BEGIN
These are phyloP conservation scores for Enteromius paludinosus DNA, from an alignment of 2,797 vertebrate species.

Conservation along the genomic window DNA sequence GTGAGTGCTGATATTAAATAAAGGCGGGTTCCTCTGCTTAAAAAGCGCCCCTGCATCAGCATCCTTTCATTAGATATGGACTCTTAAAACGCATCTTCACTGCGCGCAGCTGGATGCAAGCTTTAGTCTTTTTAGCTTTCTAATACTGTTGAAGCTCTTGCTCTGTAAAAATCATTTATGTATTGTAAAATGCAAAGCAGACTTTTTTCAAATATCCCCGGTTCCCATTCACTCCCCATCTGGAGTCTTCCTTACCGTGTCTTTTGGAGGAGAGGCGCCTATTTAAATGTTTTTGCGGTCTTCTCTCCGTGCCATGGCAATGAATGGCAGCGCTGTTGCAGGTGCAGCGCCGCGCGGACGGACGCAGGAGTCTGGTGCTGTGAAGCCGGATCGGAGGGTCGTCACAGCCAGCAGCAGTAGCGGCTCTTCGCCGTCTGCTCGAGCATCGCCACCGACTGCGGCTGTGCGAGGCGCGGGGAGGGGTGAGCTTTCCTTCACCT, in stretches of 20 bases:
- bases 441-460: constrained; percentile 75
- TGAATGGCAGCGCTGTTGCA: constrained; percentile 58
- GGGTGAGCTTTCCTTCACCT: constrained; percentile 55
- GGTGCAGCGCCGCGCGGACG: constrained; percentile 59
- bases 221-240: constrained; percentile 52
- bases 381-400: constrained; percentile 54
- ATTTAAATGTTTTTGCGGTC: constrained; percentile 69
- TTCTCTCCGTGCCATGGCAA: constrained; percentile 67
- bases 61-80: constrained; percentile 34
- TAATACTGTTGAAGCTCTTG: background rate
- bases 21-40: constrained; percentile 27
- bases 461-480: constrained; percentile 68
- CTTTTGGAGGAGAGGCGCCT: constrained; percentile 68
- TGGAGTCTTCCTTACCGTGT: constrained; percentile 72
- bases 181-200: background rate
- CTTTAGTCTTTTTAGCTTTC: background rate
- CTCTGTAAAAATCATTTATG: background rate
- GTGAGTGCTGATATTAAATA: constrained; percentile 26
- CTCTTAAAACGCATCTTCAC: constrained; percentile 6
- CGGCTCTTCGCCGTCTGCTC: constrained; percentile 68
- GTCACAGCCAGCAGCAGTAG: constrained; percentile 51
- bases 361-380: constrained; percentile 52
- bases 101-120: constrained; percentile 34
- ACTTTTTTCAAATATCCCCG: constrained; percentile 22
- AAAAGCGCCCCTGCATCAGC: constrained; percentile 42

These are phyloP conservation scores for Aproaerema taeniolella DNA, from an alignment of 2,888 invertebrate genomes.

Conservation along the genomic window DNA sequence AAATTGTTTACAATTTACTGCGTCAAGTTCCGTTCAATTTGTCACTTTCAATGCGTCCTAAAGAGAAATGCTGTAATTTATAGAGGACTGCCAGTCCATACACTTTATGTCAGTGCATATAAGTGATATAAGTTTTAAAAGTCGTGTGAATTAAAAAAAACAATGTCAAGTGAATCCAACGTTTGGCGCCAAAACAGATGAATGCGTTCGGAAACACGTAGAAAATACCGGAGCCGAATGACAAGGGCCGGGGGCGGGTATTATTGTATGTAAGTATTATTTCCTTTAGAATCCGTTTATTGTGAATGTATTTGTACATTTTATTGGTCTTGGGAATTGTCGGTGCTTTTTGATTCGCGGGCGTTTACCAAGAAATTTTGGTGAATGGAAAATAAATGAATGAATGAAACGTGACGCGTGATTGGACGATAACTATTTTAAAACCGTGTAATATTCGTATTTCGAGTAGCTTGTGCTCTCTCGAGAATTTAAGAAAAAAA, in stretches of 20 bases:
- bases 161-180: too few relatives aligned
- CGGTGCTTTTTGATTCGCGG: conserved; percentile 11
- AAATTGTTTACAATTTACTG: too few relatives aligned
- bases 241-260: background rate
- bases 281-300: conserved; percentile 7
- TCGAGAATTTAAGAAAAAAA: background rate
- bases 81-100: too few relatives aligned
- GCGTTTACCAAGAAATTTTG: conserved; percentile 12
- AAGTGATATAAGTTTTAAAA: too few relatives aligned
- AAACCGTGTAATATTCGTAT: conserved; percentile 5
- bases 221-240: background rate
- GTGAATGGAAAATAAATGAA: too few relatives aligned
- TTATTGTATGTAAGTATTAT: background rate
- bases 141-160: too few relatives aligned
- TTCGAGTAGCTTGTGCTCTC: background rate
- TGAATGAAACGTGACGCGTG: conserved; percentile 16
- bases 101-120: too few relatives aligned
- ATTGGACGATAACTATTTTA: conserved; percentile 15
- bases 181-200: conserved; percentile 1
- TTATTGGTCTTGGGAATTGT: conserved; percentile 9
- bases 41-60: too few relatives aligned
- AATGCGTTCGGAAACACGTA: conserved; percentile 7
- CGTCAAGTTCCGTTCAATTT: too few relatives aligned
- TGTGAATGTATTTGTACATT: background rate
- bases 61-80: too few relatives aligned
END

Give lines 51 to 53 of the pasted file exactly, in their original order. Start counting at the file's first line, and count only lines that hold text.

- AATGCGTTCGGAAACACGTA: conserved; percentile 7
- CGTCAAGTTCCGTTCAATTT: too few relatives aligned
- TGTGAATGTATTTGTACATT: background rate